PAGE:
AVR-GCC for Linux doesn't handle well 16 bit words

No, you don't, and I'm compelled to give you all details:

Such program is built under a project called Molcajete, that integrates Arduino, FreeRTOS (real time operating system) and Arduino-mk (for avoiding sketches and compiling from the command line, as it should be).

You might download it (but don't install it) along the file heap_3.c. Look for /your/molcaje/installation/libraries/FreeRTOS/src/ and copy the file heap_3.c here, and delete the file heap_1.c

Then you might try the code in this repo. Before building make sure that the first line in the Makefile points to your Molcajete installation. For example, mine is:

ARDUINO_DIR = /home/fjrg76/arduino-1.8.13

and make sure the last line in the Makefile points to your Arduino.mk. For example, mine is:

include /home/fjrg76/arduino-1.8.13/Arduino.mk

Now open a terminal pointing where the files are and execute the make utility:

$ make

In order to replicate my problem you'll need an Arduino UNO board.

For uploading the program type in the terminal:

$make upload

You can use the serial monitor that is included in your Arduino installation, or you might try it in the same terminal:

$make monitor

(For exiting type Ctrl-a + k + y)

Hope you can replicate my problem. Greetings!

Good luck @fjrg76. I suspect you are going to need it.

I'll leave you with this parting thought: The posted assembly proves your title is fantastically wrong. What else have you gotten wrong?

It isn't. The problem is that comparing words seems to have issues. Anyway, thank you for your time.

Can somebody show the assembly code for this loop? Just for comparison with the TO code.

Or tell me how to obtain assembly code in the Arduino IDE.

Bugs are often in parts of code you believe to be unrelated/flawless. Since a compiler bug is unlikely suspects are the mysterious function or the kernel. If it works with now++; and fails with the function the chances there is something wrong with the function would be great.

You say it "crashes" with Serial.print 32-bit value. What else is corrupted in your setup?

The problem is, your suggested method of replication is not minimal. A test sketch (or functional module) that is not minimal, leaves open too many hypothetical causes. This makes it difficult to analyze.

The only other way to prove that a problem exists, is to reveal the problem at its source, for example to find the lines in the core and identify some commonly understood flaw that would cause the error in the application code. You have not done that. You have only pointed a finger "in the air" as it were.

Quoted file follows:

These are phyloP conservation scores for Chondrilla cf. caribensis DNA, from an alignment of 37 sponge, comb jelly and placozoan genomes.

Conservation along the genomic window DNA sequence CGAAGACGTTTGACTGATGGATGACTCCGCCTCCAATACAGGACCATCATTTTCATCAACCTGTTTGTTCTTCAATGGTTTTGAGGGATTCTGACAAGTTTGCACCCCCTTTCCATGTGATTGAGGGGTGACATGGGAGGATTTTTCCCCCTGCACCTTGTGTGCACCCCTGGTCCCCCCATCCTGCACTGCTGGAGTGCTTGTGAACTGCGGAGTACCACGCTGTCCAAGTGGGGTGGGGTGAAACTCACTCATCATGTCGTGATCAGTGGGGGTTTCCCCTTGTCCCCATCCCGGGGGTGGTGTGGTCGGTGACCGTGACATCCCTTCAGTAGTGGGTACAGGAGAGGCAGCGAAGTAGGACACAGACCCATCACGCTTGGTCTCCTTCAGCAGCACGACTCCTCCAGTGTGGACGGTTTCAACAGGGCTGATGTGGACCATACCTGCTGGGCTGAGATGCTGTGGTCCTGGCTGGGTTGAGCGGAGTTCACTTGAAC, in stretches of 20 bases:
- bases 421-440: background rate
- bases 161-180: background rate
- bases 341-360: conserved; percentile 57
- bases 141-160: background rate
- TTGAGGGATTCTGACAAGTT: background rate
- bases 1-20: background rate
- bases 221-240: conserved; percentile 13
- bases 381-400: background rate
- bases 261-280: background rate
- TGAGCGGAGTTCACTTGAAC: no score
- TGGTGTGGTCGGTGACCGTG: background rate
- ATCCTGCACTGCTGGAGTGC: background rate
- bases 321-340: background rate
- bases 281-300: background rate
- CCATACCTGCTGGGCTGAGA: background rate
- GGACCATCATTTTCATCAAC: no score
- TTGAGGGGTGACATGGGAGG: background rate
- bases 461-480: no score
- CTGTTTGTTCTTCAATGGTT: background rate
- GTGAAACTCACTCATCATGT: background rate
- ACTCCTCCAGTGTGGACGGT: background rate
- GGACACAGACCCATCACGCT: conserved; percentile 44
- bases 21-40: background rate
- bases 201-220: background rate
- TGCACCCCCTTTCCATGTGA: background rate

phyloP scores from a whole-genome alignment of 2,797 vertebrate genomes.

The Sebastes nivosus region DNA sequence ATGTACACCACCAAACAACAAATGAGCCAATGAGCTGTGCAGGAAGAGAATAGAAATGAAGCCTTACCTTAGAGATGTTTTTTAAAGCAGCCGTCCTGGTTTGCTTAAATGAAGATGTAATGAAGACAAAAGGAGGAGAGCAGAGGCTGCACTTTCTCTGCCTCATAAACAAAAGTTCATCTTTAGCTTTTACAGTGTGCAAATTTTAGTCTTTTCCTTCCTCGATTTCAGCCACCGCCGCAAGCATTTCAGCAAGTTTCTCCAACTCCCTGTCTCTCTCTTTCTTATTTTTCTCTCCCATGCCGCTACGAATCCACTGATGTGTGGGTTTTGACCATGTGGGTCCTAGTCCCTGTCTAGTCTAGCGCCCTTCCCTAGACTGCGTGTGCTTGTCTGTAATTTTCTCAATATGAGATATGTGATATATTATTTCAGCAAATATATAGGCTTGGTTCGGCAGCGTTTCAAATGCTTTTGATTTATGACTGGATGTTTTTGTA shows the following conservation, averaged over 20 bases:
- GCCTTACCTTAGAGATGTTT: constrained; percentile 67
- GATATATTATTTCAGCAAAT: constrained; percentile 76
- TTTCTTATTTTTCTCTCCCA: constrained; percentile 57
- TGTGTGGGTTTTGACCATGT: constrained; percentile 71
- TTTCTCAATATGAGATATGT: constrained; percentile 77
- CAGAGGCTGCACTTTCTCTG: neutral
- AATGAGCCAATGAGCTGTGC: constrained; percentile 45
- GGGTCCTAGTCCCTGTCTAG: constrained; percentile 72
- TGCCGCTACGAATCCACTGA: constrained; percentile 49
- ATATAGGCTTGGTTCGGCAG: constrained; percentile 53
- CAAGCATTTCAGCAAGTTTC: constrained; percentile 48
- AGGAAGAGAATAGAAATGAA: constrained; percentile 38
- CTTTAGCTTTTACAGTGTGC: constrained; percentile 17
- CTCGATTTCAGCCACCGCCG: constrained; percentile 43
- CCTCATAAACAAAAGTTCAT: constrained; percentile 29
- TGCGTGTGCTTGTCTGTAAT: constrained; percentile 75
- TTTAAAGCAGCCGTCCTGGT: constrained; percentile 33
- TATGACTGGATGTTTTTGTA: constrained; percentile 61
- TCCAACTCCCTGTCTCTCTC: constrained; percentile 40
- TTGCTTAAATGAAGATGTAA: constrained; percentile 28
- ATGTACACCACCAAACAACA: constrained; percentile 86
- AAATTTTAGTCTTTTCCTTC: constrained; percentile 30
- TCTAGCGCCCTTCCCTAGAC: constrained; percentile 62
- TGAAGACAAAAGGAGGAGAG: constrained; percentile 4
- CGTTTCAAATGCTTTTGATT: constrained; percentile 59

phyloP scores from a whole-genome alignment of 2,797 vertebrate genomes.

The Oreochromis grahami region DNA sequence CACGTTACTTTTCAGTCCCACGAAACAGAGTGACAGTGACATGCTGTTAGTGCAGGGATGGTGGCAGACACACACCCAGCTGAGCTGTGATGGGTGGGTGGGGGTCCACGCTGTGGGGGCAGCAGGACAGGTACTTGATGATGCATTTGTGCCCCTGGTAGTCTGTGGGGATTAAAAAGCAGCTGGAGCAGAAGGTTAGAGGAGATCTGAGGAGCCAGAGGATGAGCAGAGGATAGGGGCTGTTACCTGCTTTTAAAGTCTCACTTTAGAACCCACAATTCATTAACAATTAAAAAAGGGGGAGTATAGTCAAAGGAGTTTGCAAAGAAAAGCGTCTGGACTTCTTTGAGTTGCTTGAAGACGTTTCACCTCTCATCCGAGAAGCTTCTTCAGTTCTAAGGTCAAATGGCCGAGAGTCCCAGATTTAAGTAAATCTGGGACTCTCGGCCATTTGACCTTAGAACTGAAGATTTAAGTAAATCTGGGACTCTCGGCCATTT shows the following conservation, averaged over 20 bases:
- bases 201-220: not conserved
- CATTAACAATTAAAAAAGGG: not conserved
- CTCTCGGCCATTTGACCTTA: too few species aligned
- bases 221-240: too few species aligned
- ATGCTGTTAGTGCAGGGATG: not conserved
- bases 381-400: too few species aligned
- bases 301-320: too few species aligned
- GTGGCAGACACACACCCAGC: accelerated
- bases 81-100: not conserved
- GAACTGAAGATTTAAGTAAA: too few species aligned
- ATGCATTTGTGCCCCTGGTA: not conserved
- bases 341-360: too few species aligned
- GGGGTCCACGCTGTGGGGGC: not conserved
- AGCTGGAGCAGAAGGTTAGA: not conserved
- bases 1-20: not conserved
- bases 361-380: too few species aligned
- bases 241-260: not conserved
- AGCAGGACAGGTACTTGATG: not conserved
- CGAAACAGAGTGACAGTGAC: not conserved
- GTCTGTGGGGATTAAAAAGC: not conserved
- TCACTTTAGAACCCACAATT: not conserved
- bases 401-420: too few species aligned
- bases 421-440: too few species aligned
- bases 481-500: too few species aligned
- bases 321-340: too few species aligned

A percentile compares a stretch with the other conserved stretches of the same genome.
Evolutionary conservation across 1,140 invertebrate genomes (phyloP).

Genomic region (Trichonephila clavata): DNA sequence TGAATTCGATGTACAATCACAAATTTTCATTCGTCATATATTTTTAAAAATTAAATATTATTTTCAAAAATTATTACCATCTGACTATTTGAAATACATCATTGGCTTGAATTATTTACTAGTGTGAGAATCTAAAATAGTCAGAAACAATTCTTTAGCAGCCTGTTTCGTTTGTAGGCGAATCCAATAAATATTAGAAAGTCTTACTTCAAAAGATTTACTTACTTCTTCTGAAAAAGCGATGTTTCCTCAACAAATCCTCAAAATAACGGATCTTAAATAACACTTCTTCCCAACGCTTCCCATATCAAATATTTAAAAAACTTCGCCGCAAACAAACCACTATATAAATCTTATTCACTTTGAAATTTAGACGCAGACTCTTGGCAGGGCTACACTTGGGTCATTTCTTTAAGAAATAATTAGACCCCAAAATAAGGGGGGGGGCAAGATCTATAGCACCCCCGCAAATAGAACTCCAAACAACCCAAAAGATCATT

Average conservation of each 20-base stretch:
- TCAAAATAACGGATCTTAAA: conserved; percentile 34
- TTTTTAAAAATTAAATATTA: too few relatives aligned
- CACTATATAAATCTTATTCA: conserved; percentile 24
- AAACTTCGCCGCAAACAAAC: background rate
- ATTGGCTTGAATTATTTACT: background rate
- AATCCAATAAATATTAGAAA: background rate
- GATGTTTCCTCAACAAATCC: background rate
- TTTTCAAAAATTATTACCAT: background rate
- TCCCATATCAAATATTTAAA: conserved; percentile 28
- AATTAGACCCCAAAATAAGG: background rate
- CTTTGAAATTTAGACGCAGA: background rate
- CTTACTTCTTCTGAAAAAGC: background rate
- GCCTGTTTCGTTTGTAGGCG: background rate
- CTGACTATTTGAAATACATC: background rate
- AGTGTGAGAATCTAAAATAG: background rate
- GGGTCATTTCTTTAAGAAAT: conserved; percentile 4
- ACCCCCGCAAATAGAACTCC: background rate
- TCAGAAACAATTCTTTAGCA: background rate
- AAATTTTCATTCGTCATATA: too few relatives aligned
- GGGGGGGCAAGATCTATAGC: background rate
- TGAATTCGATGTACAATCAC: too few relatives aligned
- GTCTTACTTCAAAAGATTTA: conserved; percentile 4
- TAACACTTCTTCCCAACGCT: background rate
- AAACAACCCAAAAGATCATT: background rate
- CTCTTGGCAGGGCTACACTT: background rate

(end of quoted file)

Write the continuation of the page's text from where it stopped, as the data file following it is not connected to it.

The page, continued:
As it stands, there is a reasonable chance that the problem exists somewhere in your code. Nobody will take you seriously until you find the actual reason why there is a problem, and demonstrate clearly that it is exhibited only by the compiler, and definitely not your code.

A minimal sketch could prove the problem without necessarily identifying the cause, but you haven't provided it. Without that, you are placing an unfair burden on the compiler maintainers, because they have to plow through and understand all your code as well as the compiler code. They also know, statistically, more often than not, a claimed compiler bug is actually an application bug.


I'm a seasoned programmer (I like to think that), and when I ask for help is because I run out of ideas; otherwise I didn't. I program embedded systems professionally and I cannot deliver a product that works half of the time.

If I knew the reason then I would've look for the solution myself. In this case the assembly output seems to be ok, but the issue shows there's something wrong, that's why I'm here asking for other eyes. Unfortunately it seems that nobody compiles from the command line as I do, which makes harder to find the reason of such misbehaviour.

The program is minimal, the setup isn't. Sadly there's not a better way to replicate the problem.

This isn't the first issue I've ever found with avr-gcc, actually this is the third.

Anyway I really appreciate your time and effort and from here I'm on my way. As soon as I get the solution I'll let you know it (if any).

Thank you all!

Since there is .elf file in the temporary folder when compiled, you can get it with avr-objdump.exe.

That is an experiment you could perform to eliminate one possibility at least, if you compile it in an IDE. The IDE uses the same compiler so you would find out if your compilation process has a flaw.

I'm roundabout asking how much of your compilation process is due to your preferences, or mandatory, or optional... so if you can eliminate as many non-standard elements as possible.

If you look at the assembly output you might say it's correct, but when the program is running, then it's not ok.

So that'd be impossible, right? Look for errors in your RTOS, somehow not preserving some register under some circumstances?

Does it ALWAYS fail for values above 32767, or only sometimes.

it seems that nobody compiles from the command line as I do

So in addition to a non-standard environment, you have a non-standard build process as well?!